Double Track system is indication of population crisis – PPAG

Mr Kojo Oppong Nkrumah(left) interacting with Dr. Leticia Appiah(middle).With them is Ms. Abena Acheampong,Executive Director of PPAG

Mr Kojo Oppong Nkrumah(left) interacting with Dr. Leticia Appiah(middle).With them is Ms. Abena Acheampong,Executive Director of PPAG

The Executive Director of the Planned Parenthood Association of Ghana (PPAG), Abena Adubea Amoah Acheampong has described the double track system under the Free SHS policy as a population crisis.

“This Double Track is a result of an unplanned population. We did not plan ahead and so have been forced to find alternative means of solving the problem,” she observed at the launch of the maiden Population and Development Journalists Award in Accra yesterday.

The awards slated for July 2019 is in partnership with the National Population Council (NPC) to help bring to the fore issues bordering on population management and sexual reproductive health and rights (SRHR) in the country to cause societal change.

It is expected to also recognise and promote media reportage on SRHR to allow for increased government budgetary allocations to the area while encouraging positive public responses especially on family planning.

Sharing some scary statistics from the recently launched Ghana Maternal Health Survey report, Mrs. Acheampong pointed out that 10 per cent of deaths among women in the country aged 12 to 49 were due to direct maternal causes with obstetric haemorrhage the largest single cause of direct maternal deaths.

According to the report, teenage pregnancy stood at 14 per cent which means that out of every 100 young girls, 14 of them got pregnant before adulthood and lost out on the possibility of achieving their dreams.

“Our maternal deaths still stand at 319 per 100,000 live births with lots of young girls still being given out in marriage whilst they are children.”

“Most of the fistula cases and maternal deaths are as a result of child marriage. According to UNICEF, 21 per cent of girls get married before age 18 with rates as high as 39 per cent in the Northern regions of Ghana,” she indicated.

The Executive Director said it was against such alarming backdrop that the media awards had been initiated to complement actions towards addressing the canker which she noted had dire effects on socio-economic growth.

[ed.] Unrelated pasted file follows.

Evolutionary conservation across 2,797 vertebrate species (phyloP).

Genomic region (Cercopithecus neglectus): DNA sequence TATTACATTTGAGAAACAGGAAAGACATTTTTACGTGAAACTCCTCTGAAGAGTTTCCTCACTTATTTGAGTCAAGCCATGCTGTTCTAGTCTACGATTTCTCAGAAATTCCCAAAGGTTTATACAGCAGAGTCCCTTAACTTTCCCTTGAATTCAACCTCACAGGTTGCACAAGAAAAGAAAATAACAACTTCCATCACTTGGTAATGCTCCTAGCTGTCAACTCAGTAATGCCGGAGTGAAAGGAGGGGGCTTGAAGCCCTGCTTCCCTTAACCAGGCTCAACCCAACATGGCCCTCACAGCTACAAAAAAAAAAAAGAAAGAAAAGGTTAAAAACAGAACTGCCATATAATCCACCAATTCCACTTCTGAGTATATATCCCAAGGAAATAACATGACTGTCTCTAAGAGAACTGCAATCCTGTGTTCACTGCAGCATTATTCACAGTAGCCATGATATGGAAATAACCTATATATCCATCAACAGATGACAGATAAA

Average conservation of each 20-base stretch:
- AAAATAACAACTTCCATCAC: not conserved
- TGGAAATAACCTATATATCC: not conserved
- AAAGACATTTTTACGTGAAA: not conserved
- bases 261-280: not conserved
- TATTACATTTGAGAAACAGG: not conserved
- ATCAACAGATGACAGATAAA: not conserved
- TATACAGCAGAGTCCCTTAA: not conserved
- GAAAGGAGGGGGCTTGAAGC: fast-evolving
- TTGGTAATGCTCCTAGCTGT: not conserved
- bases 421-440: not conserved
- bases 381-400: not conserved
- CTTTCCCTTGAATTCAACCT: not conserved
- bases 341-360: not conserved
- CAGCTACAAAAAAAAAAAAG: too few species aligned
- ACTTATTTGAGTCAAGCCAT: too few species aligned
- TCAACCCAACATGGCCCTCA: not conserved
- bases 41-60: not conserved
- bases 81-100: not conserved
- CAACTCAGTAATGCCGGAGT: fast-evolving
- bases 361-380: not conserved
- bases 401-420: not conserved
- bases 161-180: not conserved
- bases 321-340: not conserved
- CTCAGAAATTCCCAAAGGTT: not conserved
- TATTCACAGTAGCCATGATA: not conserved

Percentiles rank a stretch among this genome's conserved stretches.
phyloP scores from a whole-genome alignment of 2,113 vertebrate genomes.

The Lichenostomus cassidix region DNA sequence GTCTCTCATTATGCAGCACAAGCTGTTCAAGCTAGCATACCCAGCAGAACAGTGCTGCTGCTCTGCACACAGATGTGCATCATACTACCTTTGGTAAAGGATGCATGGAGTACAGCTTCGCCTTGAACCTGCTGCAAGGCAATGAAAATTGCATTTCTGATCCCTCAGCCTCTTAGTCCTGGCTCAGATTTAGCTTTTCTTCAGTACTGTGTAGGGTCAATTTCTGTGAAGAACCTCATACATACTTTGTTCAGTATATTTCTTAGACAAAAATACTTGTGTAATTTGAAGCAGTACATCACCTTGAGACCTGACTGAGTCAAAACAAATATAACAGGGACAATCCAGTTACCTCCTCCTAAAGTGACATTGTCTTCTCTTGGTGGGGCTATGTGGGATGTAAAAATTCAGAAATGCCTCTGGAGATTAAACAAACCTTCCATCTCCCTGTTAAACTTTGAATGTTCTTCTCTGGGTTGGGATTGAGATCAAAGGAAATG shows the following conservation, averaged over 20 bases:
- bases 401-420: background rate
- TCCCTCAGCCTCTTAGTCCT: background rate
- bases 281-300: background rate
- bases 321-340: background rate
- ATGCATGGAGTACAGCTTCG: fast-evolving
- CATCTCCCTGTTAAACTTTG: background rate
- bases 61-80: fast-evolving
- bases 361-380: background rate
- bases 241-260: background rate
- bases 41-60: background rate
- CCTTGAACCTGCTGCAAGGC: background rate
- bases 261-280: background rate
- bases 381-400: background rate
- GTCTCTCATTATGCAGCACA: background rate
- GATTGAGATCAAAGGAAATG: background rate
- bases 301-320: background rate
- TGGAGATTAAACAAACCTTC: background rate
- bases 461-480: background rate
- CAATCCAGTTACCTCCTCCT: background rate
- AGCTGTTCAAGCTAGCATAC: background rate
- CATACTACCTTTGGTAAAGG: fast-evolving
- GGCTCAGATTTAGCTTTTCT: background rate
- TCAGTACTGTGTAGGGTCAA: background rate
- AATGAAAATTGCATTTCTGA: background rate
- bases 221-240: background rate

“It is our expectation that through these awards the media can help break the culture of silence and high levels of stigma and discrimination associated with population and development issues by promoting openness and public discussions of these issues,” she stated.

The Executive Director of the NPC, Dr. Leticia Appiah in an address observed that the “lack of policy synchronisation” was the bane of the increasing population being experienced in the country.

Disclosing that processes were underway to revise the country’s population policy, the Executive Director stressed that “by the policy, we have set targets to achieve so for instance institutions like the Ghana Health Service (GHS) should draw its source from it in rolling out its programmes.”

“We need to begin to do things coherently because the effect is bearing on all of us. So that if you have if you want to give birth to 10 children that is your personal choice but government resources should be limited to the targets so there can be balance between resource distribution and the people.”

The Information Minister, Kojo Oppong Nkrumah urged the media to “take up the challenge thrown at us and help shape public mindset on the topic to generate the need attention from policy makers and stakeholders alike.”

He called on corporate entities to support the award scheme to sustain the campaign.

By Abigail Annoh


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